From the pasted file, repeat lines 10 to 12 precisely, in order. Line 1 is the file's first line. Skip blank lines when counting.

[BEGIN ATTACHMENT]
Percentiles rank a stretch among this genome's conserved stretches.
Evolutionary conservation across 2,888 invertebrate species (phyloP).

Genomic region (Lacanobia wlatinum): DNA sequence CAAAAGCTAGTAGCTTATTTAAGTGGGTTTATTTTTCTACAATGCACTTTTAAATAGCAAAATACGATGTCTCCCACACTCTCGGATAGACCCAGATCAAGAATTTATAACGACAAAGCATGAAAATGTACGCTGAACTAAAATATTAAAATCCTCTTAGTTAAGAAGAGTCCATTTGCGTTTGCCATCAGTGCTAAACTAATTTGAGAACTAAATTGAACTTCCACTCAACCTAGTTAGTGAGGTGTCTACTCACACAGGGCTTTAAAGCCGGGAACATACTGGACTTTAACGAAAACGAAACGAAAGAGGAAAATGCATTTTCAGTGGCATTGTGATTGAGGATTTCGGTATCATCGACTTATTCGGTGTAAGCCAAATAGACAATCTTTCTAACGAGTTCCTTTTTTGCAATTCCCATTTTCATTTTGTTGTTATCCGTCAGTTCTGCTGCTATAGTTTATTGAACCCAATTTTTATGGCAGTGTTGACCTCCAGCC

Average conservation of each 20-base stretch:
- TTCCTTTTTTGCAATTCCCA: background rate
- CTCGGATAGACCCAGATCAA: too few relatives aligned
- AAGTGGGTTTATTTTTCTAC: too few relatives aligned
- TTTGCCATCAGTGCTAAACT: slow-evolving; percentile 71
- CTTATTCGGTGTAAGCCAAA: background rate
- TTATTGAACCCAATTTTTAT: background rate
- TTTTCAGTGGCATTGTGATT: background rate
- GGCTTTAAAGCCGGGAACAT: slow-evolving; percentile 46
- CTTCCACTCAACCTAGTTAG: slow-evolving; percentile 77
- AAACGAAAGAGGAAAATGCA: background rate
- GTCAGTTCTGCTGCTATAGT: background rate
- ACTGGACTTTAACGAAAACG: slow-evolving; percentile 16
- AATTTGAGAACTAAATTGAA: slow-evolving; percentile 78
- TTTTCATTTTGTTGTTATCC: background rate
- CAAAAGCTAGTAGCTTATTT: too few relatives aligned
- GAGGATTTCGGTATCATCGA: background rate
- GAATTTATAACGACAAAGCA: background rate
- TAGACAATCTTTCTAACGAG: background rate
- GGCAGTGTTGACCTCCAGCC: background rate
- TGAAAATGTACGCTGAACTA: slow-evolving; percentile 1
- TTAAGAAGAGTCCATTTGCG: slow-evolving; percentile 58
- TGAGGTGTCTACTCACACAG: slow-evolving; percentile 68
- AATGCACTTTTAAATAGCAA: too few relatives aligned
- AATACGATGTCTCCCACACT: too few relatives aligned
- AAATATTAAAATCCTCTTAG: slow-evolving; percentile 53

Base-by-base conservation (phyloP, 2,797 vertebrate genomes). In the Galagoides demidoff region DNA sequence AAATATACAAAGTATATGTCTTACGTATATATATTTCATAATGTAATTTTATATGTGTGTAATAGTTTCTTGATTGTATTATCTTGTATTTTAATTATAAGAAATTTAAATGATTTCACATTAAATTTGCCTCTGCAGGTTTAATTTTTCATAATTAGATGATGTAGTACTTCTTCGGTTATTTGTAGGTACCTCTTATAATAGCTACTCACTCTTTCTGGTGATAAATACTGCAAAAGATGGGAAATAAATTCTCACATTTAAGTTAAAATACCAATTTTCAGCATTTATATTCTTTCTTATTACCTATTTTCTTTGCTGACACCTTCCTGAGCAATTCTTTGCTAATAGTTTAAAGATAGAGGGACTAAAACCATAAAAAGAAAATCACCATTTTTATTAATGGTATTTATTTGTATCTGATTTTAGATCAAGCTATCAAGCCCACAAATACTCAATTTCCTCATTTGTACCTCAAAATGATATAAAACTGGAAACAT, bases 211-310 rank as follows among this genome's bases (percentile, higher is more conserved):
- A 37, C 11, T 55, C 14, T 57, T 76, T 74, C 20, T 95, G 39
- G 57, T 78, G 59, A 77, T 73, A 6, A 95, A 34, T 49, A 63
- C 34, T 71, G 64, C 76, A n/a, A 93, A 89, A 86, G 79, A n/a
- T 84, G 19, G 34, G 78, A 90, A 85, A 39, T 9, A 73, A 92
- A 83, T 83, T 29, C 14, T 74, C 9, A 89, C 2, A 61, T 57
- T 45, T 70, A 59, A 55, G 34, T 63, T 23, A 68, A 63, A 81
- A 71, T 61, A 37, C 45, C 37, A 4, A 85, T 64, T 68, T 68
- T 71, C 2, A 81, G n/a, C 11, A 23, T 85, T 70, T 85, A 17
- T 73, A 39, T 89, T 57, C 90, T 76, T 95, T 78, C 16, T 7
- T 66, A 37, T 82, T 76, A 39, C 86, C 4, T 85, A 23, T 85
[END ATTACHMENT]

- TTATTGAACCCAATTTTTAT: background rate
- TTTTCAGTGGCATTGTGATT: background rate
- GGCTTTAAAGCCGGGAACAT: slow-evolving; percentile 46